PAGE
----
Research Article | Open Access
Some Sufficient Conditions for Starlikeness and Convexity of Order
We derive certain sufficient conditions for starlikeness and convexity of order of analytic functions in the unit disk. Applications are indicated for the subordination results to electromagnetic cloaking.
Let denote a class of functions of the form which are analytic in the open unit disk . When , we write .
Let and be analytic in . Then, the function is said to be subordinate to , written as if there exists a Schwarz function with and such that . Furthermore, if the function is univalent in , then
A function in is said to be starlike of order in if it satisfies or equivalently for some real (). We denote by the subclass of consisting of all starlike functions of order in .
A function is said to be convex of order in if it satisfies or equivalently for some real . We denote by the subclass of consisting of all functions which are convex of order in . Also, we denote that , and , respectively.
There are many results for conditions for to be in the classes and (e.g., see [1–11]). In the present paper, we aim at deriving some sufficient conditions for starlikeness and convexity of order of functions in . In particular, we extend some related results obtained by several authors [4–6, 10]. Possible applications of the subordination results to electromagnetic cloaking are also discussed in Section 3.
To derive our results, we need the following lemmas.
Lemma 1 (see ). Let be analytic and nonconstant in with . If and , then
Lemma 2 (see ). If satisfies then .
Lemma 3 (see ). If satisfies then , where is the unique root of the equation
2. Main Results
Our first result is contained in the following.
Theorem 4. If satisfies in and for some real , then which is equivalent to .
Proof. Let us define the analytic function in by
Then, , , and
Suppose that there exists a point such that where is real and . Then, applying Lemma 1, we get Thus, it follows from (15), (16), and (17) that In view of , from (17) and (18), we obtain But both (19) and (20) contradict assumption (12). Therefore, we must have ; that is, The proof of the theorem is complete.
Corollary 5. If satisfies in and then .
Next, we derive the following.
Theorem 6. If satisfies for some real , then or equivalently .
Proof. For , we define the function by
Then, is analytic in , and
according to the condition of the theorem. By using Lemma 2, we have that .
Note that This shows that that is, . The proof of the theorem is complete.
Theorem 7. If satisfies for some real , then or equivalently , where is the unique root of the equation
Finally, we discuss the following theorem.
Theorem 8. If satisfies for some real , then or equivalently , where is the unique root of the equation
Proof. For , we define the function by
Then, is analytic in . Further, letting , we obtain that
Thus, applying Lemma 3, we have that for , which shows that . This gives us that ; that is, .
To make objects invisible to human eyes has been long for a subject of science fiction. But just in 2006, this imagination has been materialized in the range of microwave radiation. This is attributed to pioneering papers published in Science by Leonhardt  and Pendry et al.  in 2006, in which they proposed an ingenious idea to control electromagnetic waves by specially designed materials. They suggest that a cloak, made of metamaterial (in which the refractive index spatially varies), can be designed so that an incident electromagnetic wave can be guided through the cloak giving an impression of free space when viewed from outside. This ensures that the cloak neither reflects nor scatters waves nor casts a shadow in the transmitted field. The cloak remains undetected by a viewing device. At the same time, the cloak reduces scattering of radiation from the object where the imperfections are exponentially small. Hence, the object becomes invisible to the detector.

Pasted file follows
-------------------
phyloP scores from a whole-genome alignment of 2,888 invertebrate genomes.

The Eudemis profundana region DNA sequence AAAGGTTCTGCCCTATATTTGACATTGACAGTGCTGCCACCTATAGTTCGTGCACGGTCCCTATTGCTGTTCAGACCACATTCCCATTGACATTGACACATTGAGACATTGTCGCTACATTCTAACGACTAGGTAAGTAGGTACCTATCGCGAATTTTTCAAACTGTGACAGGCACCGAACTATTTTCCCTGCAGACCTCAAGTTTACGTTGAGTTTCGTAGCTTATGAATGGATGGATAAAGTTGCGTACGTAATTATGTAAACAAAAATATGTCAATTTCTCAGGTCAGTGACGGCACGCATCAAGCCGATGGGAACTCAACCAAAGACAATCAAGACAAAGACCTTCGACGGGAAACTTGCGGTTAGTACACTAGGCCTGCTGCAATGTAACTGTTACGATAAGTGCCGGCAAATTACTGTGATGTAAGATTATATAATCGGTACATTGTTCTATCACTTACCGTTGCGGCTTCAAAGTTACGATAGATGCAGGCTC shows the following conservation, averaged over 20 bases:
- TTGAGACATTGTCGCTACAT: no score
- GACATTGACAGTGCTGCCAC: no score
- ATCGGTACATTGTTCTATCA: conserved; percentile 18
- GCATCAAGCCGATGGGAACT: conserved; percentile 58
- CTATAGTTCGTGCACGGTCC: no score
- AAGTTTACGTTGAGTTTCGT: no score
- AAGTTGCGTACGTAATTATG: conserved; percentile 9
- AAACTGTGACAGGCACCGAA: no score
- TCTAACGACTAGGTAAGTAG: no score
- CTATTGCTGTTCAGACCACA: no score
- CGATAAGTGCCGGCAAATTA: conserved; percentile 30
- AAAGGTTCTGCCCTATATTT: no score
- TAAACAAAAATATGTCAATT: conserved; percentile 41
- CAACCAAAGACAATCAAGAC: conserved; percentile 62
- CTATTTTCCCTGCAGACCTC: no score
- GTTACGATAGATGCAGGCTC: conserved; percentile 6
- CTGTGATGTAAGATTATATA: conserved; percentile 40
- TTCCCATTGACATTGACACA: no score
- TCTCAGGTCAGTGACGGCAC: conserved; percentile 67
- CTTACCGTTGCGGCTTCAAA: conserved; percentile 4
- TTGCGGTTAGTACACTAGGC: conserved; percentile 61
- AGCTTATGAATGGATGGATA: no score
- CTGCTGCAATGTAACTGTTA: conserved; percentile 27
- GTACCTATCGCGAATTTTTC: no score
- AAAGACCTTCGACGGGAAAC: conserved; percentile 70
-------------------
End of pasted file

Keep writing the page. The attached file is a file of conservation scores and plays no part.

Reports are available in the published literature (e.g., see [12, 13]) that electromagnetic cloaking, which seemed impossible earlier, is technologically realizable when the cloak and the cloaked object have a circular symmetry in at least one plane, namely, spheres and cylinders. The cross-section is a laminar or two-dimensional cloaking. For some important research contributions on this subject, see, for example, [14–17].
Mathematically, the two-dimensional cloak and the cloaked object are simply connected regions in the complex plane, the latter being a subset of the former. By the Riemann mapping theorem, both regions are equivalent to conformal maps on the unit disk . If we denote the cloaked object by the function and the cloak by the function , then it is required that
Very recently, Mishra et al.  have given some applications of subordination relationship (40) to electromagnetic cloaking. In the present paper, we found several sufficient conditions under which relationship of the form (40) holds for functions which are more general than circular maps. For example, in Theorem 4, we have taken the cloak function to be an analytic univalent convex map. If a function satisfies condition (12), then the subordination relationship (40) holds true.
The authors would like to express sincere thanks to the referees for careful reading and suggestions which helped them to improve the paper.
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Copyright © 2013 Yi-Ling Cang and Jin-Lin Liu. This is an open access article distributed under the Creative Commons Attribution License, which permits unrestricted use, distribution, and reproduction in any medium, provided the original work is properly cited.